Monday, July 03, 2006

Laura Farina's This Woman Alphabetical & Terry Ann Carter's Transplanted

Until Laura Farina won the 2006 Archibald Lampman Award for Best Book of Poetry in Ottawa for her collection This Woman Alphabetical (Toronto ON: Pedlar Press, 2005), I have to admit I had no idea who she was. Since then, I have discovered a few things, including the fact that she is an Ottawa poet, was born in 1980, attended Canterbury High School, was briefly an associate editor of Arc magazine, and was one of the editors of Under The Poet Tree: A Centauri Anthology (Toronto ON: Pedlar Press, 2004). Is there any particular reason why this is a poet in town that hasn’t been reading in any of the open sets or featured readings that I've seen or heard of? Is there any particular reason why she has been hiding out?
great pan is dead

A pie maker
is a keeper of secrets.

Juice flesh
under flakes
like the snowy months
when neighbours tie scarves
and grow fatter.

A circle eats its own tail
as summer bakes
under a pie plate moon.

This is seasons of forgetfulness.

So hard to think sweat
with goosebumped arms.
So hard to think forest
when only knife branches
and nowhere sky remain.

A pie maker
whispers the promise
of rising to blackbirds
and they have marble in their stomachs.
Cat's eyes peering out
the windpipe of a bird.

Difficult to fly while digesting clocks.

In spring we hear
Pan is dead
and there is
a new cat king.

He cuts through
pale pie maker palms
and blood pours out
like gravy. (pp 11-2)
What I like about these pieces is the deceptive quality; deceptive in its sheer simplicity. It doesn’t work for every piece, but when it does, there is a nice quality of grace to what Farina works in her poems, bouncing idea off idea off idea, even while working the structure of an otherwise-narrative, such as this fragment from the poem "neighbourhood" (pp 41-4) that ends the collection, writing:
Our house is owned
by Karen Elizabeth MacQuarrie
who is a teacher and an editor,
who is my aunt.

I wish the drunks would stop
leaving garbage on my lawn. (p 42)
Farina seems very much to live on that line between writing deceptively simple poems and writing actual simple poems, and in this collection she seems to fall on either side. She even writes a poem for simplicity itself, which is interesting, but not one of the strongest pieces in the collection. I am interested, though, in seeing what else Farina might do, down the road. Perhaps we might not even hear from her again until another book appears…
in praise of simplicity

Today I praise only what is simple.
A white bowl full of white milk.
The weight of a hand full of river stones.
Feet and the creak of hardwood floors.
The last of this summer's ripe tomatoes.

Today I praise only what is simple.
A spill falling like white silk.
The weight of silence broken by the phone.
Suitcase and a slamming door.
An empty room and an open window. (p 18)
I remember being very taken with what Ottawa poet Terry Ann Carter read last year at a TREE Reading Series open set; I've been aware of Carter's work since the early 1990s, and even published some of it in The Free Verse Anthology (Ottawa ON: above/ground press, 1993) about a million years ago. Always a capable writer, there was something about the work she read then that went beyond what she had previously accomplished, now in trade form in her collection Transplanted (Ottawa ON: Borealis Press, 2006), a collection I was only able to get my hands on at the recent League of Canadian Poets AGM in Ottawa. A retired high school teacher, Carter has served as The League of Canadian Poets' Education Chair, Vice President of Haiku Canada, and is a member of the Haiku Society of America and the Canadian Authors Association.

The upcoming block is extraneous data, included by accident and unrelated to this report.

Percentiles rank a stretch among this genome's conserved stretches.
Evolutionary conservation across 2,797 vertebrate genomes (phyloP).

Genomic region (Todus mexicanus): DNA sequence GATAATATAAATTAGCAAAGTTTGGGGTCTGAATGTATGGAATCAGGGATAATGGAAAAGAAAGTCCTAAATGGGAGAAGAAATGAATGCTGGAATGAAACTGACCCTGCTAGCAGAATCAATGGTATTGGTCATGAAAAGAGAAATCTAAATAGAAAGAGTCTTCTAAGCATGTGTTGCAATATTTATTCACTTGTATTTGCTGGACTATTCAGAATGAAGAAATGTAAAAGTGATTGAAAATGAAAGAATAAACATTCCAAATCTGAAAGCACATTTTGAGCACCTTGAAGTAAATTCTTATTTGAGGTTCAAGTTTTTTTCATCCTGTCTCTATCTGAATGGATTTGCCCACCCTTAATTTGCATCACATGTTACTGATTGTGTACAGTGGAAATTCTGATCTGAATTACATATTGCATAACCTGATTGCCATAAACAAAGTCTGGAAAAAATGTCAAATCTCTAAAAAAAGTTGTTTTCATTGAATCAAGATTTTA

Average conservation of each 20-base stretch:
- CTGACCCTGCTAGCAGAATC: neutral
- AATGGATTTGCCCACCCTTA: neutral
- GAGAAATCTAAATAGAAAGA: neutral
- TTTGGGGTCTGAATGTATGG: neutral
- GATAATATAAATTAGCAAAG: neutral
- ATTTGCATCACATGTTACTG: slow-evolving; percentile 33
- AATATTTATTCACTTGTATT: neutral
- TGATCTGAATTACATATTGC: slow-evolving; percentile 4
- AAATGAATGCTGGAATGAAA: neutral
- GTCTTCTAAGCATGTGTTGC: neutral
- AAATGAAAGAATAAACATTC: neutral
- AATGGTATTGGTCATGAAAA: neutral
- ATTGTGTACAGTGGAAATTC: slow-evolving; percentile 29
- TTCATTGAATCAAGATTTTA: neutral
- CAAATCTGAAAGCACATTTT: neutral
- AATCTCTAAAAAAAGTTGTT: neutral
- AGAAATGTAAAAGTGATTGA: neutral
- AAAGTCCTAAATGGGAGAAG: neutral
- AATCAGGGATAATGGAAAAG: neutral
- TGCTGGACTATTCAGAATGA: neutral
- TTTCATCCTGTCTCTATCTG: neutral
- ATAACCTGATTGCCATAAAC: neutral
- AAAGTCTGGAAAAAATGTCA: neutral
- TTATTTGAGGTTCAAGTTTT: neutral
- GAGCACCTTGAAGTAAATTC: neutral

Miranda welcomes us to her workshop.
We begin our warm-ups

like butterflies charging jacaranda bushes.
Our legs swinging, flesh tucked

beneath the bony ridge. She explains
chakra, the significance of colour,

how the strong delicate shell
of body rises like music

our shoulder arched
in warmth, in waves.

Here we breathe out of crimson lips
feel love against our skin. (p 36)
The poems that feel the most effective in this collection are the simpler poems, the poems that don’t work to try to retell a story, but instead recreate a series of moments. She works well within these small moments, and holds her poems at their finest when she grasps them; but should a poetry be something more? I am looking forward to when Carter moves beyond these small moments and out into something larger, and beyond herself; reading these pieces in Transplanted make me hopeful for a poetry that can eventually transcend.
Plain Song

God is a technician reading X-ray charts
a mouth shaping words.

An airline pilot
with the voice of a radio announcer

advising us by cell phone not to worry.
The ambulance driver

waiting by the side of the road.
This is thin ice, getting thinner

the blue flame of a match
just struck.

We take it all
on trust. (p 4)

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